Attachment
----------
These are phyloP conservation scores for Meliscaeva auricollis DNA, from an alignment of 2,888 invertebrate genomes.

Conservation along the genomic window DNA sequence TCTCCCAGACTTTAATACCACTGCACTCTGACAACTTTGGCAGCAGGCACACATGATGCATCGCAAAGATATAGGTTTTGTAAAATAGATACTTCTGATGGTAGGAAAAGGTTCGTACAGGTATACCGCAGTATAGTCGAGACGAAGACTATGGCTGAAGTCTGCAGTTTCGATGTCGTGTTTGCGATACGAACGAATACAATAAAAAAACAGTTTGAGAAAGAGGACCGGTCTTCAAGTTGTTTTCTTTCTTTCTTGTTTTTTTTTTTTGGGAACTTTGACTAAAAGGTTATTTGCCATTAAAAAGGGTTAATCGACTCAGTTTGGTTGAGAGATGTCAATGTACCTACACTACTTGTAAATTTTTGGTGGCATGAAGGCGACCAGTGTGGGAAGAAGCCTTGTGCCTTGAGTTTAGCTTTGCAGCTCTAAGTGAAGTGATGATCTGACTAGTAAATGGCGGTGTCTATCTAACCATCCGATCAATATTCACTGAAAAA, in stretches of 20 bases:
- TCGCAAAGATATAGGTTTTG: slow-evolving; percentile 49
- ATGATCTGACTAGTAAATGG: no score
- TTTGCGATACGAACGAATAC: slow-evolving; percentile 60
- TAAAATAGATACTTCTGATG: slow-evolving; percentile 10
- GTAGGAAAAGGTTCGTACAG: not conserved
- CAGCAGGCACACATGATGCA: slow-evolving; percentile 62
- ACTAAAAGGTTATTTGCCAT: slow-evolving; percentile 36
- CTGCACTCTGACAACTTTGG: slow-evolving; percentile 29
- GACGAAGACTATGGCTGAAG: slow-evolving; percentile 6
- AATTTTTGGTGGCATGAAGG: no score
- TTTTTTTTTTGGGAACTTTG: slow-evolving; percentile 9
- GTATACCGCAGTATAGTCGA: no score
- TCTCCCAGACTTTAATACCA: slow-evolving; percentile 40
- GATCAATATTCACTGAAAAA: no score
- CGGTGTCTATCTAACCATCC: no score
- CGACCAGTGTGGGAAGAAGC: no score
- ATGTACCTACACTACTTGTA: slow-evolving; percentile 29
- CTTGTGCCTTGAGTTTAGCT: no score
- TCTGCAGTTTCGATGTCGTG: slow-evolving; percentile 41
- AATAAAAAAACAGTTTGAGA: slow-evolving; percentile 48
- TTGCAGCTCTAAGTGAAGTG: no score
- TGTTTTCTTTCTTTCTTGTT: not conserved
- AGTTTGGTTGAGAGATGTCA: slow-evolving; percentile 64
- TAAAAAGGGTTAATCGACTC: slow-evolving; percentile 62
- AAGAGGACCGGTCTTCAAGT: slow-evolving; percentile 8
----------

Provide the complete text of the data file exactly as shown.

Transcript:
These are phyloP conservation scores for Meliscaeva auricollis DNA, from an alignment of 2,888 invertebrate genomes.

Conservation along the genomic window DNA sequence TCTCCCAGACTTTAATACCACTGCACTCTGACAACTTTGGCAGCAGGCACACATGATGCATCGCAAAGATATAGGTTTTGTAAAATAGATACTTCTGATGGTAGGAAAAGGTTCGTACAGGTATACCGCAGTATAGTCGAGACGAAGACTATGGCTGAAGTCTGCAGTTTCGATGTCGTGTTTGCGATACGAACGAATACAATAAAAAAACAGTTTGAGAAAGAGGACCGGTCTTCAAGTTGTTTTCTTTCTTTCTTGTTTTTTTTTTTTGGGAACTTTGACTAAAAGGTTATTTGCCATTAAAAAGGGTTAATCGACTCAGTTTGGTTGAGAGATGTCAATGTACCTACACTACTTGTAAATTTTTGGTGGCATGAAGGCGACCAGTGTGGGAAGAAGCCTTGTGCCTTGAGTTTAGCTTTGCAGCTCTAAGTGAAGTGATGATCTGACTAGTAAATGGCGGTGTCTATCTAACCATCCGATCAATATTCACTGAAAAA, in stretches of 20 bases:
- TCGCAAAGATATAGGTTTTG: slow-evolving; percentile 49
- ATGATCTGACTAGTAAATGG: no score
- TTTGCGATACGAACGAATAC: slow-evolving; percentile 60
- TAAAATAGATACTTCTGATG: slow-evolving; percentile 10
- GTAGGAAAAGGTTCGTACAG: not conserved
- CAGCAGGCACACATGATGCA: slow-evolving; percentile 62
- ACTAAAAGGTTATTTGCCAT: slow-evolving; percentile 36
- CTGCACTCTGACAACTTTGG: slow-evolving; percentile 29
- GACGAAGACTATGGCTGAAG: slow-evolving; percentile 6
- AATTTTTGGTGGCATGAAGG: no score
- TTTTTTTTTTGGGAACTTTG: slow-evolving; percentile 9
- GTATACCGCAGTATAGTCGA: no score
- TCTCCCAGACTTTAATACCA: slow-evolving; percentile 40
- GATCAATATTCACTGAAAAA: no score
- CGGTGTCTATCTAACCATCC: no score
- CGACCAGTGTGGGAAGAAGC: no score
- ATGTACCTACACTACTTGTA: slow-evolving; percentile 29
- CTTGTGCCTTGAGTTTAGCT: no score
- TCTGCAGTTTCGATGTCGTG: slow-evolving; percentile 41
- AATAAAAAAACAGTTTGAGA: slow-evolving; percentile 48
- TTGCAGCTCTAAGTGAAGTG: no score
- TGTTTTCTTTCTTTCTTGTT: not conserved
- AGTTTGGTTGAGAGATGTCA: slow-evolving; percentile 64
- TAAAAAGGGTTAATCGACTC: slow-evolving; percentile 62
- AAGAGGACCGGTCTTCAAGT: slow-evolving; percentile 8